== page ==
You’ve long known Elizabeth Hurley as a model, actress and face associated with the Estée Lauder brand. But did you know she is also a tireless advocate for breast cancer awareness and a champion of petitioning resources to fight against the disease? Here, she shares some of her most special memories as an ambassador of The Breast Cancer Campaign.
You’ve been an ambassador of The Breast Cancer Campaign for more than 20 years. What has this meant to you?
Being the Global Ambassador for The Estée Lauder Companies' Breast Cancer Campaign has been the most meaningful work of my career. Knowing that we can truly make a difference in the lives of those with breast cancer, and also raise funds to bring us closer to a cure, is something I am so passionate about advocating for.
How has breast cancer touched or affected your life personally?
I lost my grandmother to breast cancer during a time when women were afraid to speak openly about it. We didn't even know she had breast cancer until it had progressed. It always saddens me to think that she kept this secret from even her family. She passed away from the disease just around the time I started as a model for Estée Lauder. Shortly after, Evelyn Lauder [Estée’s daughter-in-law] asked me if I wanted to get involved with The Breast Cancer Campaign she had recently started, and I knew that I wanted to honor my grandmother and help bring breast cancer to the forefront as a public health issue.
I think it's important to honor each individual who may be in this fight. Evelyn always said it was never something that could be done by one person—it has to be done by a group.
What are some of the changes you’ve witnessed, either in the fight against breast cancer, or in the conversation around it, over the past two decades?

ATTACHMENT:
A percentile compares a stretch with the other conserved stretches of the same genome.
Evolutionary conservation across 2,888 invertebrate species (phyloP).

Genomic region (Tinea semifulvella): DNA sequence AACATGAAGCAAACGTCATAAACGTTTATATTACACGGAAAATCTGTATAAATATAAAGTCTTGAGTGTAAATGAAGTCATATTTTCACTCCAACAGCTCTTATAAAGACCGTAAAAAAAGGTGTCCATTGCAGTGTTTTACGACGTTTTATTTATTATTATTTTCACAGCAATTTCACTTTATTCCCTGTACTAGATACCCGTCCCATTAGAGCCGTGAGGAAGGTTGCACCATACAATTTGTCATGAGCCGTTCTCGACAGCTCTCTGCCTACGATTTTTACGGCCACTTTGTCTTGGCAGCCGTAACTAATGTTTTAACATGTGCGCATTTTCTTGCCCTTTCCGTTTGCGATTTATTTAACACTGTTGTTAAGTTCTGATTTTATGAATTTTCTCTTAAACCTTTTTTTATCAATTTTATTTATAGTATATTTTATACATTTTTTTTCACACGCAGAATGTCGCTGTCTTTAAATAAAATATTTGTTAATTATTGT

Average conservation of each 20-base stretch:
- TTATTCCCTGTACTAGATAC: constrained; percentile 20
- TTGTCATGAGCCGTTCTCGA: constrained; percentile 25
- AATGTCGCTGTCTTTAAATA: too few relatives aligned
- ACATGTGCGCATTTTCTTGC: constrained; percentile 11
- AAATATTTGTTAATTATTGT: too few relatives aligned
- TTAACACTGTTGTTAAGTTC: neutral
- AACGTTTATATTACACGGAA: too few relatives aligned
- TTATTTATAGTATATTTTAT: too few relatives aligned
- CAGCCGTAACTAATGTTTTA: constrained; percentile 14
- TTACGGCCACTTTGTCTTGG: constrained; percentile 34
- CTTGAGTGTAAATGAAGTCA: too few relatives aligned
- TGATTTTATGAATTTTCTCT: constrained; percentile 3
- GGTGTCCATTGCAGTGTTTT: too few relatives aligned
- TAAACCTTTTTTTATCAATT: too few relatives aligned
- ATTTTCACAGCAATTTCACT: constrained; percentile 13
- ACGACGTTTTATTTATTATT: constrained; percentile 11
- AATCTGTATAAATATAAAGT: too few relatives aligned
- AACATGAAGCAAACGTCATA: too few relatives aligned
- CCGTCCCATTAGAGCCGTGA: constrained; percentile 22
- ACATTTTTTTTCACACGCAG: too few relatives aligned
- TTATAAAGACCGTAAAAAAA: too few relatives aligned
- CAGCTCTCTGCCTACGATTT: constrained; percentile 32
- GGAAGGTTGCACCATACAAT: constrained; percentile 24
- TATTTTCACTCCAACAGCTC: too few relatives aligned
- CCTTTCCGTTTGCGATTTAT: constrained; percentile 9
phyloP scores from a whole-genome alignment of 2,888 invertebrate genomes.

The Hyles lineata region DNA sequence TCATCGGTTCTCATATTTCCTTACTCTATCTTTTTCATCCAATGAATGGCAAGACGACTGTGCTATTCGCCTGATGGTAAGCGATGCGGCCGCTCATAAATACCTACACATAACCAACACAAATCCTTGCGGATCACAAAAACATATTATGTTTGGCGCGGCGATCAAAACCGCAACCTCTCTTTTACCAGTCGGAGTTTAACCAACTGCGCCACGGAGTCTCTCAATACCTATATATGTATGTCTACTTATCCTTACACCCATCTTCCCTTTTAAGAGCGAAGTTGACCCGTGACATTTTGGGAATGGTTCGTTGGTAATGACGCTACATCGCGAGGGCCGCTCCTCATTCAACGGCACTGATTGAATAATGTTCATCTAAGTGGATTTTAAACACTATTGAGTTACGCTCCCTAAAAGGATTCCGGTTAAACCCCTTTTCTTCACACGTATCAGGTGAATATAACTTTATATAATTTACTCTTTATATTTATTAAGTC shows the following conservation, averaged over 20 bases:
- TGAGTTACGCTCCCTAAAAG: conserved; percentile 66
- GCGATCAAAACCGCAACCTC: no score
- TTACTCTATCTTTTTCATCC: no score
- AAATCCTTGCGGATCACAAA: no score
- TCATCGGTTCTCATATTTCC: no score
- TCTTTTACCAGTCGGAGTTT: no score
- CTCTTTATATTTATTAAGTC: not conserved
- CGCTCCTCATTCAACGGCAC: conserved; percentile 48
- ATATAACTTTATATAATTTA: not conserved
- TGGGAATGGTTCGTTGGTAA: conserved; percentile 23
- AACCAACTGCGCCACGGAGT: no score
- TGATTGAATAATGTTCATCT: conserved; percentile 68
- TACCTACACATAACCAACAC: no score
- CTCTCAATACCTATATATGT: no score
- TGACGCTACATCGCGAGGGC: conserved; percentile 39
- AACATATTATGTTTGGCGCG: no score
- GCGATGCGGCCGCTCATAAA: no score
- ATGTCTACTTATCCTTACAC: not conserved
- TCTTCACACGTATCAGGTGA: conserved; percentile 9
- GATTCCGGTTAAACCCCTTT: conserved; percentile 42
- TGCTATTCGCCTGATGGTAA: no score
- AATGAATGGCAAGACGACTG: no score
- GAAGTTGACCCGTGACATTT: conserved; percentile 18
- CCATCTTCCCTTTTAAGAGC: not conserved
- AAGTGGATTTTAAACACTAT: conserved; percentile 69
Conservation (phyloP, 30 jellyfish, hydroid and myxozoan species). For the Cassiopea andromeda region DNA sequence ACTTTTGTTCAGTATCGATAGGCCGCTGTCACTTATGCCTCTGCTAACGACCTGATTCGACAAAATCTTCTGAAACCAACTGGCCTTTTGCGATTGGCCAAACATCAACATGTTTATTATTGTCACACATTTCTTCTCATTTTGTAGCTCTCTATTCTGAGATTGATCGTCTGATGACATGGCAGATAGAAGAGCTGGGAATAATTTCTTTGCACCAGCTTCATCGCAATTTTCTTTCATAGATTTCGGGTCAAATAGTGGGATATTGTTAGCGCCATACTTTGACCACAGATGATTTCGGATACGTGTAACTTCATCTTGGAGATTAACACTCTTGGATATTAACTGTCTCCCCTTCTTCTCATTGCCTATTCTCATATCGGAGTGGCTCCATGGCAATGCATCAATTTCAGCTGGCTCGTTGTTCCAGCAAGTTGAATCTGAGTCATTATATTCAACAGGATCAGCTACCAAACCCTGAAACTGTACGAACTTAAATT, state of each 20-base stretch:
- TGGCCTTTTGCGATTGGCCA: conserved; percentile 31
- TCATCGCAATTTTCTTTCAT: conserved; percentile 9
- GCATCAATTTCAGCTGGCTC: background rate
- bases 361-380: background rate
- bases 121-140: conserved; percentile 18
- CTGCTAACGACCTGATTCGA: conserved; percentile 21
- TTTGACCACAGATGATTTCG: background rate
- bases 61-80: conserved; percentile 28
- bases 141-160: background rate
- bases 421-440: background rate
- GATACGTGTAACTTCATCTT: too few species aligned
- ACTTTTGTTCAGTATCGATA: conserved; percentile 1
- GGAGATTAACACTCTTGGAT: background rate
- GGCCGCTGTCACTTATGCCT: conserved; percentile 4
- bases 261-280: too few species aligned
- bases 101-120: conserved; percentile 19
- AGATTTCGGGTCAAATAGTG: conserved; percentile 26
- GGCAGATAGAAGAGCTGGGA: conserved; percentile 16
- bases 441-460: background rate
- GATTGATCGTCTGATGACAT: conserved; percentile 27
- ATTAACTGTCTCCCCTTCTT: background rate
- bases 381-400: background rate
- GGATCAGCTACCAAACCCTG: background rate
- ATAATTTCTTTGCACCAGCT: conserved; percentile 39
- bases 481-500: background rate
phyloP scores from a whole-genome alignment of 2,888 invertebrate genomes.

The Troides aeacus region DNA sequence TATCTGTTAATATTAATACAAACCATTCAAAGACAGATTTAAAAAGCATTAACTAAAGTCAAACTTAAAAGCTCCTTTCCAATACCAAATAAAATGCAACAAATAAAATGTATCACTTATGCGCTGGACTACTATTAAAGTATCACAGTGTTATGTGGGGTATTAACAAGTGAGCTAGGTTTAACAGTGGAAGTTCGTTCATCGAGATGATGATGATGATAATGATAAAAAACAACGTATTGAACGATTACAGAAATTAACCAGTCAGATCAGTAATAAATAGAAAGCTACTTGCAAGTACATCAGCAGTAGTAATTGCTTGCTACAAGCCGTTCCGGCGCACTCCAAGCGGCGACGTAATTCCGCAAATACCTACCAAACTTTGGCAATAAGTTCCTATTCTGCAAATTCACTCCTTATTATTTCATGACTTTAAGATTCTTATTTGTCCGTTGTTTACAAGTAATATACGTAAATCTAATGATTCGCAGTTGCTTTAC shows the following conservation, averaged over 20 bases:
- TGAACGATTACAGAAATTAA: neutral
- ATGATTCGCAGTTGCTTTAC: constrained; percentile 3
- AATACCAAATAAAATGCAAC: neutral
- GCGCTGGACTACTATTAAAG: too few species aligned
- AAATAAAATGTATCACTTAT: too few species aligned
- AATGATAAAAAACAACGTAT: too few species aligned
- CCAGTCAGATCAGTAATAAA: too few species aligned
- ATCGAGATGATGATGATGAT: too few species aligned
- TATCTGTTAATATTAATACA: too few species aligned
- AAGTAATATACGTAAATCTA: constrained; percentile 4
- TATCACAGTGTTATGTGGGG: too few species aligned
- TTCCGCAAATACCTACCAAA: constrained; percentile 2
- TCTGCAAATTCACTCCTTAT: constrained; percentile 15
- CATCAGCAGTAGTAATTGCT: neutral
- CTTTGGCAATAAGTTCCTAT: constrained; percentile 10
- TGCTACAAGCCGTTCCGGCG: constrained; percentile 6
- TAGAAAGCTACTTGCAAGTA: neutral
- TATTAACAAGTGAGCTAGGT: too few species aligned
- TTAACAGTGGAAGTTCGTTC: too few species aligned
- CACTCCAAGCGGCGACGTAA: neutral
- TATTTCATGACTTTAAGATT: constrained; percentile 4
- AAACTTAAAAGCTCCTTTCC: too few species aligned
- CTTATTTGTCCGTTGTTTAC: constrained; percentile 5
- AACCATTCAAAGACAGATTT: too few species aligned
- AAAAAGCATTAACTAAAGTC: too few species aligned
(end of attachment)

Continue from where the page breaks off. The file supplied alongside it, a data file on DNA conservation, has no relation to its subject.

When we first started our work, people weren't talking about breast cancer. It wasn't covered in magazines or on breakfast TV shows. Now it commands the attention it deserves on front page headlines and in global heath forums. I'm so proud of how far we've progressed in the entire breast cancer movement, and that has led to early detection, major advances in research and treatment, and better chances of survival. We do know, however, that there are still parts of the world where breast cancer is not spoken about openly and comfortably and that still needs to change.
What are some of the biggest challenges you continue to face?
Tremendous progress has been made in the fight against breast cancer but we know that the work is not done. There is still no cure. Breast cancer is the most common cancer in women worldwide and one in eight women will develop invasive breast cancer in her lifetime. We must continue to support research to put an end to this disease so women and men around the world stop being impacted by it.
What has been your most memorable experience as an ambassador?
As the Campaign's Global Ambassador, I've had the honor of traveling the world to spread important messages about breast health and the need to fund research through organizations like the Breast Cancer Research Foundation® to bring us closer to a cure. My most memorable experiences have really been about the people I've met and the stories they've shared—whether it be about their own diagnosis, a loved one battling the disease, sharing that they got a mammogram after hearing me talk about the importance of screening—those are the moments that have left such a lasting impression on me. That is what makes this work that we do have such great meaning.
Where have you traveled with The Campaign? Do you have a favorite city or landmark that you’ve illuminated?
I've been fortunate enough to travel to so many places for The Campaign, many of which were with Evelyn, and we used to have the best time together! Of course I always love to return to New York City each October, and I will never forget when Evelyn and I illuminated the Empire State Building in pink to receive the Guinness World Record for most landmarks illuminated for a cause in 24 hours in 2010—that was just an incredible moment of global attention for the cause! I've also been to India, South Africa, China, Canada, France, Italy, Spain (all over Europe), and of course the US, to educate people and raise funds.
Can you talk about the people you’ve met as a Global Ambassador? What has been most inspiring to you?
I've met so many people over the years who have either personally been touched by breast cancer, know someone who was, or is working to make a difference and bring this disease to an end—each has a unique story. I'm inspired by them all and I think it's important to honor each individual who may be in this fight. Evelyn always said it was never something that could be done by one person, it has to be done by a group, and that vision continues to inspire me today in our mission of creating a breast cancer-free world.